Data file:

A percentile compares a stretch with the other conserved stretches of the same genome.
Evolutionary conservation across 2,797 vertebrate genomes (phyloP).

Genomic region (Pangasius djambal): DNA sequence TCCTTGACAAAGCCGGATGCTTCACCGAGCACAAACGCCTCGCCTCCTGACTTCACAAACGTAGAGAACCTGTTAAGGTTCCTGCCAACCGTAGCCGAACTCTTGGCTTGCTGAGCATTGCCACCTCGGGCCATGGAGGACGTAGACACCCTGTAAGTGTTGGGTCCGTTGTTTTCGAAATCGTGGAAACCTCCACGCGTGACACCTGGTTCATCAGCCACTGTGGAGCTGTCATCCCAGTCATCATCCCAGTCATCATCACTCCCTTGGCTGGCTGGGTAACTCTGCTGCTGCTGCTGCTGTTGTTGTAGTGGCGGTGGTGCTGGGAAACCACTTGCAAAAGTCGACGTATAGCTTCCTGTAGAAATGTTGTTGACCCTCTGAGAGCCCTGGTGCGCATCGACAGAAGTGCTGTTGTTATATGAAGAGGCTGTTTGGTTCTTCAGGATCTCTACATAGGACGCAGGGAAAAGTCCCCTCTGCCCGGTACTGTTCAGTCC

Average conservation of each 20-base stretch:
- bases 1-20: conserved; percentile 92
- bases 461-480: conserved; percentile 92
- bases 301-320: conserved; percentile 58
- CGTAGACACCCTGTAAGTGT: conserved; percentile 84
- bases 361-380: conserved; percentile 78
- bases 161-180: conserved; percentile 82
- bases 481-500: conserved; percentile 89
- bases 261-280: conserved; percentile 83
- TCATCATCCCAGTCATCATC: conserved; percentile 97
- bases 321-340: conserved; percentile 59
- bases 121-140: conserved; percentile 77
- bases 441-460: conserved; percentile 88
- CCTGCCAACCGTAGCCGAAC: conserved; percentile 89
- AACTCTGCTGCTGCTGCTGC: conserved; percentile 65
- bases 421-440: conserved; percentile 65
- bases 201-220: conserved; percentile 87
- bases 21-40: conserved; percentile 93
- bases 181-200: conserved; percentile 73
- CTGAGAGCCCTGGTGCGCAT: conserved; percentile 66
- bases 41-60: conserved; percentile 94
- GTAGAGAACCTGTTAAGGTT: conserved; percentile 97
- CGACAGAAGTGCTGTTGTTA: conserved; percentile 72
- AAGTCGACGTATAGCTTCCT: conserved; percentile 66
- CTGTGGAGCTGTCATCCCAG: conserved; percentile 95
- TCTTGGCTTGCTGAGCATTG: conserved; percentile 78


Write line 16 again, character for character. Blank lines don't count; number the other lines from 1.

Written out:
- bases 441-460: conserved; percentile 88